One can make a difference.
My college roommate and best friend proved that to me years ago. She and her husband moved to West Africa as agricultural missionaries. They stayed for 12 years. I went to visit them for three weeks.
Some kind of light bulb went off in my head during that trip, and I came back a different person. Until I went to Africa, I believed that everybody had an equal shot at success. In my mind back then, if somebody wanted to change their situation, all they needed to do was work harder. If they were in dire straits, then clearly they hadn’t worked hard enough.
I had to go to Africa to figure out that I was wrong.
I’m writing this to save you the trip—though I’d recommend it mightily if you’re so inclined. Strangely enough, I think what really made me change my way of thinking was a very nice French restaurant in Ouagadougou, Burkina Faso, that my friend and I went to one evening. The meal was close to perfect. Lovely in every way. Fine service. Fine linens. Fine china. Fine fare. Then, we walked out of the restaurant and there were hungry people.
Distended bellies and all.
Sometimes I’m a little slow on the uptake, but eventually I figured out that I didn’t have to go to Africa to find hungry people.
They may not have distended bellies, but one in eight Louisianans is hungry.
Read that again.
One in eight Louisianans is hungry.
At this point, I could inundate you with hunger statistics Second Harvest Food Bank has compiled. In a nutshell, here’s what the data says, there are lots of hungry people around you. Many of them live at or below the poverty line (which, in 2009, was $10,830 for a single person or $22,050 for a family of four). The average income of the people Second Harvest Food Bank serves barely exceeds $11,000.
If you’ve never experienced hunger, the folks at Second Harvest have created a virtual hunger experience called Hunger 101. They assign you details of a real person and give you a budget. After the bills were paid (and we’re not talking anything frivolous here), the person I was assigned had $14 to spend on food during the week.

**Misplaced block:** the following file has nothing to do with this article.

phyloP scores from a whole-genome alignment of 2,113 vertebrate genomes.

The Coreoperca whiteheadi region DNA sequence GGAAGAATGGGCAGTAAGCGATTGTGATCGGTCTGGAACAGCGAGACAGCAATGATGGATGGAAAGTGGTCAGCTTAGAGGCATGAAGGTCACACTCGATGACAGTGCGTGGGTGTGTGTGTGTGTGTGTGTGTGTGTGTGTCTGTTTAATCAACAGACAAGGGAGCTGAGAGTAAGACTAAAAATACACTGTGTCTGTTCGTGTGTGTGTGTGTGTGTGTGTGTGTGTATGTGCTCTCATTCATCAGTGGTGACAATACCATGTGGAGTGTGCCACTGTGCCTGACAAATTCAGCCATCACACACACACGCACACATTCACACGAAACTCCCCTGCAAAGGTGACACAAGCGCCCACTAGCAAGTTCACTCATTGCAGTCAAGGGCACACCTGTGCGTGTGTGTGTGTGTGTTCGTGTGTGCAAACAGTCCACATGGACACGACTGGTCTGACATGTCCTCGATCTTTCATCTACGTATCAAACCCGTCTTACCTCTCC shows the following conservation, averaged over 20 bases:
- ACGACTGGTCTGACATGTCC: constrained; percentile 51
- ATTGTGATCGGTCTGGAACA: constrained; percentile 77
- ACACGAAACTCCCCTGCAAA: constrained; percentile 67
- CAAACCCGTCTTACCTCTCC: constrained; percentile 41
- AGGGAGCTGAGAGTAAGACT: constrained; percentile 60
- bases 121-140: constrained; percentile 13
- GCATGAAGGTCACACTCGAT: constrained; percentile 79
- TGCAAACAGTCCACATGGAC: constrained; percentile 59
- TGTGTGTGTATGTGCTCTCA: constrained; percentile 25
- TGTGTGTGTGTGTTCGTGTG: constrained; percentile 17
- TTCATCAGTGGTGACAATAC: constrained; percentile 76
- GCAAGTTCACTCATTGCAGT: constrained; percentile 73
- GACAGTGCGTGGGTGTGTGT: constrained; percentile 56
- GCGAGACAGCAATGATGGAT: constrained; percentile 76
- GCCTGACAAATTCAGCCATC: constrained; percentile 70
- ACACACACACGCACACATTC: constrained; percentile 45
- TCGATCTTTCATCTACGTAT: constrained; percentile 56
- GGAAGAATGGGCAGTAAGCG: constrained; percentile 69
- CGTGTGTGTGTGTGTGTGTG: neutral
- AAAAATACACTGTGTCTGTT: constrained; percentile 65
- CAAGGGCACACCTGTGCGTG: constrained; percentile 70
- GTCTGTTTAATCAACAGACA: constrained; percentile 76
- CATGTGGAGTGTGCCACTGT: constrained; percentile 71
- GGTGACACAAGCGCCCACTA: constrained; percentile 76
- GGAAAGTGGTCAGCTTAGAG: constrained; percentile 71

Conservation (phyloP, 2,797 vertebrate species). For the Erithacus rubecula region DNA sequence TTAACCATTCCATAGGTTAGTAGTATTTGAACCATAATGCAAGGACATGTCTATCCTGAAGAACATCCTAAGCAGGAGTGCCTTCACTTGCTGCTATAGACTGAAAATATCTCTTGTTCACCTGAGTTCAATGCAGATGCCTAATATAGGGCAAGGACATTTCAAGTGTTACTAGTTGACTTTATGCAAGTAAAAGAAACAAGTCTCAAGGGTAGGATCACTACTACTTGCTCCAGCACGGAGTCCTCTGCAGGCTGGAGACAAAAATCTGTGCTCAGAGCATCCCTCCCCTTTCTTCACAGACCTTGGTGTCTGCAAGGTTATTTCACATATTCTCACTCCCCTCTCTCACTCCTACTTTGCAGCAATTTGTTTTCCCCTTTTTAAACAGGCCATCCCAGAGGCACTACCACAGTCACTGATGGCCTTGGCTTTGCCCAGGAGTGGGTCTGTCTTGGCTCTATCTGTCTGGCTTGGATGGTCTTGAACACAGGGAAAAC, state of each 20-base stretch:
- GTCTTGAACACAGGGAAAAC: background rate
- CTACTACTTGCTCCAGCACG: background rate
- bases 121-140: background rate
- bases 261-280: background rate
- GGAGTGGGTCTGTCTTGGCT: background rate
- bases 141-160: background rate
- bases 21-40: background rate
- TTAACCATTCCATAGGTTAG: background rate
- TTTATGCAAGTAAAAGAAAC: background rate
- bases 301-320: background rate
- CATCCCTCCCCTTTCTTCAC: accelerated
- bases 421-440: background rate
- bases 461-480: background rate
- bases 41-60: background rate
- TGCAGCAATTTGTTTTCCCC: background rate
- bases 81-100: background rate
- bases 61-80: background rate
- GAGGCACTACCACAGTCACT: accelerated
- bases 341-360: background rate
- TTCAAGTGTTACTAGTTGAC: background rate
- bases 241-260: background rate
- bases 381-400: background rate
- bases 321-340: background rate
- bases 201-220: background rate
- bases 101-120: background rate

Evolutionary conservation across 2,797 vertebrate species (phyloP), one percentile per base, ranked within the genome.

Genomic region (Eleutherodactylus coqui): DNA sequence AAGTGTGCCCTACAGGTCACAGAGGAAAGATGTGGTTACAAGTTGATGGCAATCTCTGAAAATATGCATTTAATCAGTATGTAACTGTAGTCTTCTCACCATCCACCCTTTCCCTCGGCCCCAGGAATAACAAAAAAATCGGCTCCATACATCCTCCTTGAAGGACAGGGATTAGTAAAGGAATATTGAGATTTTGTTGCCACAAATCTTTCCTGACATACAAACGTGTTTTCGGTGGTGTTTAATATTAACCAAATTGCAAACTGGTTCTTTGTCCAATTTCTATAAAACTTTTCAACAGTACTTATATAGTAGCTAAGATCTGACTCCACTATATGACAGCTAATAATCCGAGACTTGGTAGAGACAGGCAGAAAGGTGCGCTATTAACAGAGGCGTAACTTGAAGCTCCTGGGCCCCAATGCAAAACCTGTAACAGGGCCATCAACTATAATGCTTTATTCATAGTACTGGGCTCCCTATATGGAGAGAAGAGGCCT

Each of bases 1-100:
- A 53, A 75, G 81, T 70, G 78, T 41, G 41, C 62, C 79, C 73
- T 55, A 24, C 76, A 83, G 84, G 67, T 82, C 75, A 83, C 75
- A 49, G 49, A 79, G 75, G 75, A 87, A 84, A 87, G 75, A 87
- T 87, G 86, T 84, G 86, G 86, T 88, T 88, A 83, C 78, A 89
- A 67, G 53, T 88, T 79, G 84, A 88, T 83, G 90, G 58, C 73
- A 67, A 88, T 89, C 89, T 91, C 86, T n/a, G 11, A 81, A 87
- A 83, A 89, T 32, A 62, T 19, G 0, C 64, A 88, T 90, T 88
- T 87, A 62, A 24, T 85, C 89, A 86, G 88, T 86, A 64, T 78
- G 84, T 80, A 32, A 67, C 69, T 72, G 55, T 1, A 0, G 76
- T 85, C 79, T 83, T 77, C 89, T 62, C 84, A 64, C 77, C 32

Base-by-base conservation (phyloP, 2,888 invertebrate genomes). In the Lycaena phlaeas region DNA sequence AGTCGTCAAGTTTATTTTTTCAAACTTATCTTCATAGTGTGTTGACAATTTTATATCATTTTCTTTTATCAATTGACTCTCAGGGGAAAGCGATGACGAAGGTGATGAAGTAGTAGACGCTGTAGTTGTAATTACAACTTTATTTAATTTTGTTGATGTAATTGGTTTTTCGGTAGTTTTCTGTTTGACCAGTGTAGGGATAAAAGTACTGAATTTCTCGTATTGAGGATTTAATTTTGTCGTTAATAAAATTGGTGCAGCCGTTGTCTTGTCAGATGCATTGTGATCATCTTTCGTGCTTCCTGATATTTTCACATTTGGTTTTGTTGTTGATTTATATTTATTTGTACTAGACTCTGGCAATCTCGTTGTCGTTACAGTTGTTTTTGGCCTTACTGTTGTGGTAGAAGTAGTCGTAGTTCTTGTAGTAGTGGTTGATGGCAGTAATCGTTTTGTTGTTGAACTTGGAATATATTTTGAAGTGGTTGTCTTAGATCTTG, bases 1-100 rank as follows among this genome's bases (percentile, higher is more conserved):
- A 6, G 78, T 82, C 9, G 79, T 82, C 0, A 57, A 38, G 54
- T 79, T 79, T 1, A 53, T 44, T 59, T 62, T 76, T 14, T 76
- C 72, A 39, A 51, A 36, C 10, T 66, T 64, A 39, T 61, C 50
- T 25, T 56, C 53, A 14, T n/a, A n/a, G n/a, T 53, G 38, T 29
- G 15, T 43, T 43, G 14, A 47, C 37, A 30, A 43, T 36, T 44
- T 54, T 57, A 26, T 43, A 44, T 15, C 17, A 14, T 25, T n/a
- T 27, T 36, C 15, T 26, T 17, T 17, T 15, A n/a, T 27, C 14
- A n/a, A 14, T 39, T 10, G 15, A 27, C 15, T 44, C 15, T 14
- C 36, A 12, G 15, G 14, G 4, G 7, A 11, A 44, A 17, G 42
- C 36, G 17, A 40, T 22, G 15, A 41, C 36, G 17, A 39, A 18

If I had $14 a week to spend on food, I’d eat a lot of rice and get much more serious about my gardening. Growing a garden takes time and a lot of variables. I’m pretty certain I’d be hungry for a while— and my husband will tell you that I lose all personal charm when I’m hungry.
My Africa experience taught me that many people—no matter where they are, across the world or across the street—who have $14 a week for food are caught in a place or a cycle that makes escaping very difficult.
These days, I try to recognize my lack of understanding for situations I’ve never known personally. However, I do know that some of the people caught are children. Some are sick. Some lost a job because of circumstances beyond their control. And, some simply made bad choices.
Regardless of the causes or circumstances, Second Harvest Food Bank is trying to make a positive difference in the lives of many. The organization is leading the fight against hunger in South Louisiana through food distribution, advocacy, education and disaster response.
This week in Lafayette, Second Harvest is bringing attention to hunger in a visual way. The project is called Canstruction and is an effort to put a spotlight on hunger by showcasing the creative minds of the area and creating art—with cans.
Lots and lots of cans of food.
But, it all starts with one can.
Design teams will use cans of food to create sculptures that will be on display from June 11-16 at Acadiana Center for the Arts.
All the cans used to create the artwork will be donated to Second Harvest Food Bank to provide emergency food assistance to men, women, children and seniors in southwest Louisiana.
If you’d like to learn more about Canstruction or Second Harvest Food Bank, go to www.no-hunger.org or call 237-7711.
One can does make a difference.
One can make a difference.